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Classification and wound healing phases

Hanna Szymkiewicz

European Centre for Long-Term Care

A wound is a skin break, which may extend to deeper tissues and organs. The cause of the wound can be internal and external factors associated with physiological disturbances. The breadth and depth of the wound depends on the causative agent, its strength and areas it affected.


Division of wounds due to the causative agent:

>> exogenous factors:

  • mechanical (cut, stab, mashed, gunshot wounds)
  • thermal (burns, frostbites)
  • chemical (chemical burns)
  • electrical (burns)

>> endogenous factors

  • ulcers (leg ulcers, pressure sores, diabetic foot) – e.g. impaired circulation

Division of wounds due to the healing time:

  • sharp – less than 8 weeks
  • chronic – more than 8 weeks

Division of wounds due to the way healing:

  • acute wounds – cuts, surgical wounds with even edges and in which there is no substantial loss of tissue. Such wounds are closed with sutures, staples or a dressing, and the wound is healed by first intention and lasts about 6-7 days. It is the most preferred way of healing, and is referred to as primary healing.
  • chronic wound – wounds where there is a significant loss of tissue and / or infection. In this case, it is not possible to bring the wound edges together. This type of wound healing by granulation (secondary intention) – the inflammatory phase is followed by proliferative phase, in which the tissue loss is filled with granulation tissue. This process is called secondary healing.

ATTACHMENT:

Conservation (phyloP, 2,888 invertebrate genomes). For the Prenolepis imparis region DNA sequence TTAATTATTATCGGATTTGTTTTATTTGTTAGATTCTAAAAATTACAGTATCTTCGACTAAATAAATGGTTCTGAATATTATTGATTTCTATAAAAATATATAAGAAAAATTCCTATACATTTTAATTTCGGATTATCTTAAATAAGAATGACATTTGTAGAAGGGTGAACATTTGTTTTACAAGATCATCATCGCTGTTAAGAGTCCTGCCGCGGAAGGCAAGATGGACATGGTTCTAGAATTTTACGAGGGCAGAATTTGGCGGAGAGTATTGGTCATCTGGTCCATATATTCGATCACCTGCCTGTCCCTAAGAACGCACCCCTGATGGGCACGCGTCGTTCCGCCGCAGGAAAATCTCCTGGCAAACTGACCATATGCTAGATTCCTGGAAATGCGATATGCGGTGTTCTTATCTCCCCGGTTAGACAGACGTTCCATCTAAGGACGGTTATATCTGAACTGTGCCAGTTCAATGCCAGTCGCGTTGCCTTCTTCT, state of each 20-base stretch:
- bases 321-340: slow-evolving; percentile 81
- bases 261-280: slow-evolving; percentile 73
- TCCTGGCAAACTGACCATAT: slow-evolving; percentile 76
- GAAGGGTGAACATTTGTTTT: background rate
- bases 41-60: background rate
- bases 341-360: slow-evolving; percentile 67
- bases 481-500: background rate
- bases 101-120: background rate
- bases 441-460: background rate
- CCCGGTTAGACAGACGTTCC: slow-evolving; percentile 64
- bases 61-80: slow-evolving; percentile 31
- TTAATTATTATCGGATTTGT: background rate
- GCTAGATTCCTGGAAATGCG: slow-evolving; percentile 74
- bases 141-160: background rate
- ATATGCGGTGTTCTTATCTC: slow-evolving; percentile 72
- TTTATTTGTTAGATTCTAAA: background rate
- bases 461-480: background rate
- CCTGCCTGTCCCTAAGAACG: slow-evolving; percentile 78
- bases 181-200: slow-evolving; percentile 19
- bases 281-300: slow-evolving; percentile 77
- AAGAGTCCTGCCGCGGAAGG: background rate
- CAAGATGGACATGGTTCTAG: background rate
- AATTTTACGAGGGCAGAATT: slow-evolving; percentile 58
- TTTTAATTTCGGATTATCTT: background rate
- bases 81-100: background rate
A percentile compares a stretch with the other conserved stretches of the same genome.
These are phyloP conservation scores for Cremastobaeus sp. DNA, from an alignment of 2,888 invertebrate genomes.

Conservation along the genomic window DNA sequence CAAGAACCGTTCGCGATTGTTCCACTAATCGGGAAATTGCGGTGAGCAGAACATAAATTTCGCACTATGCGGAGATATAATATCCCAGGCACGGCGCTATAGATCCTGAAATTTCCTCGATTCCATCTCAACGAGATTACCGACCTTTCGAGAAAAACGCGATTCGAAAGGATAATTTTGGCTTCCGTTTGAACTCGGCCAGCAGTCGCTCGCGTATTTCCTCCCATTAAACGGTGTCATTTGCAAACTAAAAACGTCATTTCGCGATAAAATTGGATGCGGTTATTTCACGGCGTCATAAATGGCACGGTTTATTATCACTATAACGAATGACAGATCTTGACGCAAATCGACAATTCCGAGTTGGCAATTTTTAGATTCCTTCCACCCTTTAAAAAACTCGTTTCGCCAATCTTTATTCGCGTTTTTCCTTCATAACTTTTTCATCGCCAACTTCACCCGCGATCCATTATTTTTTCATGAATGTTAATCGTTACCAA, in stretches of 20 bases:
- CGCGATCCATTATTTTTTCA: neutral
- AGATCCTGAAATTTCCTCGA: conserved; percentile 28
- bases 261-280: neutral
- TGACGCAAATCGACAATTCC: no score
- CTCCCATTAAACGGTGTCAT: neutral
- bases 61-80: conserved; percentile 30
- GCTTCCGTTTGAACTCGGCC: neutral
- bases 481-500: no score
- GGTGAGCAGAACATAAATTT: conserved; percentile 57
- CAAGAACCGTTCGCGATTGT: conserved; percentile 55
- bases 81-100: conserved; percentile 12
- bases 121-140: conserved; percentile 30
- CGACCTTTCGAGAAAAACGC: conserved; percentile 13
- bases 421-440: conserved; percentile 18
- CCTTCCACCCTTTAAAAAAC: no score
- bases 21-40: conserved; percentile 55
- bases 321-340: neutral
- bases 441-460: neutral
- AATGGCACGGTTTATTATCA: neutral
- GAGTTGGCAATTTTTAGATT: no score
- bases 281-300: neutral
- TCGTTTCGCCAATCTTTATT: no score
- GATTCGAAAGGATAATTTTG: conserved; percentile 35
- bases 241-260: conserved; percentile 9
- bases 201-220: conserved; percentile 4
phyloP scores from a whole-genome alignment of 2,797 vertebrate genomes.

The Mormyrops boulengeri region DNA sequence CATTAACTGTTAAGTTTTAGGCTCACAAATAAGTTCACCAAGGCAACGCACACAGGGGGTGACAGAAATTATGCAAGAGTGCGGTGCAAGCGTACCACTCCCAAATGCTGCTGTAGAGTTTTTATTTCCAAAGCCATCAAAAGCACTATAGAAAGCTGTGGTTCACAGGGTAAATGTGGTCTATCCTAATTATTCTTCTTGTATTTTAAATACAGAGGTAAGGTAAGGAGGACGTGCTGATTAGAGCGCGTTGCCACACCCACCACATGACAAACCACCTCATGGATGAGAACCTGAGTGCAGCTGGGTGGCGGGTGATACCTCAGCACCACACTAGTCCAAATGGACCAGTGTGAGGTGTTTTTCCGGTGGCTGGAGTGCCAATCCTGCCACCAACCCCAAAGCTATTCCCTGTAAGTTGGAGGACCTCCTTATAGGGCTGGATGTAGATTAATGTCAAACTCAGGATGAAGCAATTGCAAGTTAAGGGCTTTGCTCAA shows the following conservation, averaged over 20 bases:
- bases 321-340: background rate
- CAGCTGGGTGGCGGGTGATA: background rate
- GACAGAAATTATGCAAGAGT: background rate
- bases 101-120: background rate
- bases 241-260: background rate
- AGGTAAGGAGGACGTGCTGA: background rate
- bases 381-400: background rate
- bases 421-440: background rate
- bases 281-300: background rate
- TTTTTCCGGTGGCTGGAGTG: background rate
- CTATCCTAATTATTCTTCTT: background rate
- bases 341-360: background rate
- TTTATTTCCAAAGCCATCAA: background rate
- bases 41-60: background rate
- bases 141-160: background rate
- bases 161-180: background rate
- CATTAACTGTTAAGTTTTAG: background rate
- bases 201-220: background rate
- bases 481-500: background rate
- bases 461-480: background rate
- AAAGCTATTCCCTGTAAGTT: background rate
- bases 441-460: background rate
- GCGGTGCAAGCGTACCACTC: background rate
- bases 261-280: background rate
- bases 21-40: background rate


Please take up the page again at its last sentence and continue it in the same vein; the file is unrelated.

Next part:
Secondary healing

Secondary wound healing concerns chronic wounds – including bedsores, ulcers, and complicated wounds caused by exogenous factors, such as complex surgical wounds. There are three phases in this healing:

  1. inflammatory phase (purification)
  2. proliferation (granulation)
  3. maturation

The inflammatory phase is characterised by an inflammatory reaction and pain. The body is trying to destroy the bacteria that get into the wound after the discontinuation of the skin. Exudate appears. The dead tissues are excreted out or absorbed by the organism. The wound gets covered with blood clot, which protects it from germs.

In the proliferation phase the exudate is reduced, vessels get narrower, and this is followed by granulation – filling the tissue loss and epithelialisation – the wound is covered with new epidermis.

In the maturation phase the rebuilding process of the newly healed wound takes place to get the strength similar to the intact skin.

The process of healing and its duration depends on many different factors: the general condition of the patient: the age, nutritional status and co-existing diseases; the type of the injury, its location, its closure way, its cleanliness and the time that has passes since the injury to its dressing.